agency nor returned to the claimant." 854 F.2d at 203. If the EEOC received Mrs. Bukala's claim and, in the exercise of due diligence, could have transferred the claim to the VA before the two-year limitations period had run, her misdelivered claim may be deemed timely presented to the proper agency in satisfaction of § 2401(b). Id. at 204. The Court remanded for, and the parties' briefs here are directed to, this determination.
According to the stamp on Mrs. Bukala's Notice of Claim, she filed the claim with the EEOC on July 10, 1984, eight months before the two-year limitations period ran out. The Notice clearly indicates that Mrs. Bukala's claim was against the VA. The United States concedes that the EEOC did not attempt to transfer her claim to the VA or return it to Mrs. Bukala as improperly filed, and we have no doubt that had the EEOC made an effort to comply with the transfer regulation, the VA would have received the claim by the deadline.
Instead, the government contends that Mrs. Bukala has not proven the threshold fact that she ever filed the claim with any agency. The government points to deposition testimony indicating that the EEOC has no record of her claim, no EEOC official recalls having seen the claim and Collins, who allegedly filed the claim, does not recall filing that specific Notice. This line of argument is disingenuous in light of the fact that Mrs. Bukala has produced the Notice of Claim form which was stamped as received by the EEOC, credible evidence that the claim was filed. Cf. Lotrionte v. United States, 560 F. Supp. 41, 42-43 (S.D.N.Y.), aff'd, 742 F.2d 1436 (2d Cir. 1983). The government's evidence establishes at most that many of the people involved cannot specifically recall the filing after more than four years. The government suggests that Collins might have taken the claim to the EEOC, stamped it herself when no one was present and left without leaving a copy with an EEOC employee. This is nothing more than unfounded speculation.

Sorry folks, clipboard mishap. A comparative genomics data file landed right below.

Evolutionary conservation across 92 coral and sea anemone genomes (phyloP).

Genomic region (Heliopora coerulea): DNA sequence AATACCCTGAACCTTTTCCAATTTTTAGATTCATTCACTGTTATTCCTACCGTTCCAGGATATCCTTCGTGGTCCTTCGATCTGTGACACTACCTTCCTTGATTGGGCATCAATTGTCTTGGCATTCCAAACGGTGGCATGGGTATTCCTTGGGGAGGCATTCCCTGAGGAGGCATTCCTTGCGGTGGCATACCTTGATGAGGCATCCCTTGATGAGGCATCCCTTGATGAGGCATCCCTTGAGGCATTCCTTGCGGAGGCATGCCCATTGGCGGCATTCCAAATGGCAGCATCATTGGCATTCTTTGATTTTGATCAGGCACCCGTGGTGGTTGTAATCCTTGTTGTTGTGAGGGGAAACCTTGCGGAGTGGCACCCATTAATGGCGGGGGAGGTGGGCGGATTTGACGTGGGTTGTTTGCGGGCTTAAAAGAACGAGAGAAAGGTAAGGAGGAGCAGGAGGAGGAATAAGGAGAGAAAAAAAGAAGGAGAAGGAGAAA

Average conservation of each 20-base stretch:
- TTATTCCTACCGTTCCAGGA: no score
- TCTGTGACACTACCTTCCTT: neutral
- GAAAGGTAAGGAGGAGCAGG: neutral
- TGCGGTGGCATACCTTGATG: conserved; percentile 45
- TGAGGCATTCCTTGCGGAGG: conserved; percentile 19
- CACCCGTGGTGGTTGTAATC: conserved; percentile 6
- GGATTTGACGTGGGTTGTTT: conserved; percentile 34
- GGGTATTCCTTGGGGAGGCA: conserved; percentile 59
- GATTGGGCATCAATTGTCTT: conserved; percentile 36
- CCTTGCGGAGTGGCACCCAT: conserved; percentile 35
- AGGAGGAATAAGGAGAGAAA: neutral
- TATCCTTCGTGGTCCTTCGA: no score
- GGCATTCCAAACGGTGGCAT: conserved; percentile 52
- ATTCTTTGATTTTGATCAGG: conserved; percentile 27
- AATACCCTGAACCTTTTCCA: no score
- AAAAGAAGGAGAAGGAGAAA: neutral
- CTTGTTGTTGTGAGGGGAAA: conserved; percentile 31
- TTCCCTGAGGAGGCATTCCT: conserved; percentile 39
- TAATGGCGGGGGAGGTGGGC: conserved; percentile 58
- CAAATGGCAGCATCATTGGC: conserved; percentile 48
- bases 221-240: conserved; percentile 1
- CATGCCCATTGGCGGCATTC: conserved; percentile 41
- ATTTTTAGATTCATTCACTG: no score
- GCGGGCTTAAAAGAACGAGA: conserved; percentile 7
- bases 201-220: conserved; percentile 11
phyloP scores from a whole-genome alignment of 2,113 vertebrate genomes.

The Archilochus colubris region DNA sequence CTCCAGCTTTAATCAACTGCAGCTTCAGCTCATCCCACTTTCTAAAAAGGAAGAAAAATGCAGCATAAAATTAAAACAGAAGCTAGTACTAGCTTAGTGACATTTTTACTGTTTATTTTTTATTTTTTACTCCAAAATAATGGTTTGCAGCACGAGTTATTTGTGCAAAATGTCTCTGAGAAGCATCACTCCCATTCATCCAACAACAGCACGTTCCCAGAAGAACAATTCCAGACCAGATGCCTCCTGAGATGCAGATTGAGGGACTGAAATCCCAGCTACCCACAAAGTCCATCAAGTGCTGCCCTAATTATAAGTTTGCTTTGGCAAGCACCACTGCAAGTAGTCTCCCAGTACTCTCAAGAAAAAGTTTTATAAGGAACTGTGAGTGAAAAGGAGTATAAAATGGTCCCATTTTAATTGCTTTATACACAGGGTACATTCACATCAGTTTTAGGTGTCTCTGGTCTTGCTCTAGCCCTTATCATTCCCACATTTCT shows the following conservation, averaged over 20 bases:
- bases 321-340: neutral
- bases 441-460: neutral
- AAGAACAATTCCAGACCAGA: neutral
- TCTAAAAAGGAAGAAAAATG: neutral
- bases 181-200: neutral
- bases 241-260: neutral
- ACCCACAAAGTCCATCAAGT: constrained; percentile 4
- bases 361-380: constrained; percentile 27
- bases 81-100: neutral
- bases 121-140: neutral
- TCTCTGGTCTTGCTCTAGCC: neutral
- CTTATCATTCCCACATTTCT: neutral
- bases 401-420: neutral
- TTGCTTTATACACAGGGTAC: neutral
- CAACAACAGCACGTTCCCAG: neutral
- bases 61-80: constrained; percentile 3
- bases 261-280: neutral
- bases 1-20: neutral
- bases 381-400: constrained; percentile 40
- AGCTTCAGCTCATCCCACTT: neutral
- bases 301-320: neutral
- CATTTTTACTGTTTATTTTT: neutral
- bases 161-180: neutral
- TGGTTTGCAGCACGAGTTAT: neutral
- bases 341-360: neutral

In the absence of evidence to the contrary, we will presume that the stamp means exactly what it states: that the EEOC received the claim on July 10, 1984. Mrs. Bukala need not present the testimony of an individual who recalls having filed or an EEOC employee who recalls having received that specific claim.
The government further contends that Mrs. Bukala cannot prove that the government should be estopped from asserting a statute-of-limitations defense. This contention misconstrues the Seventh Circuit's rationale in Bukala. "The statute of limitations under the FTCA is jurisdictional in nature and is not subject to equitable considerations." Myszkowski v. United States, 553 F. Supp. 66, 68 (N.D.Ill. 1982), quoting Stewart v. United States, 503 F. Supp. 59, 63 (N.D.Ill. 1980), aff'd, 655 F.2d 741 (7th Cir. 1981). See also Smith v. Mark Twain National Bank, 805 F.2d 278, 293-94 (8th Cir. 1986). The Seventh Circuit did not deviate from this principle when it reconciled § 2401(b) and the transfer regulation. The Court based its decision on the conclusion that the transfer regulation is "thoroughly consistent with the intent of Congress" that underlies the FTCA. Bukala, 854 F.2d at 203. Notions of estoppel did not appear expressly or implicitly in the decision.
The evidence shows that Mrs. Bukala filed her claim in the EEOC office on July 10, 1984, and the EEOC did not attempt to forward the claim to the VA as was its duty under the transfer regulation. Accordingly, Mrs. Bukala constructively filed her claim within the two-year statute of limitations, and the United States' motion to dismiss is denied. The United States is to answer the complaint within fifteen days. A status hearing is set for July 18, 1989, at 10:00 a.m. It is so ordered.
DATED July 11, 1989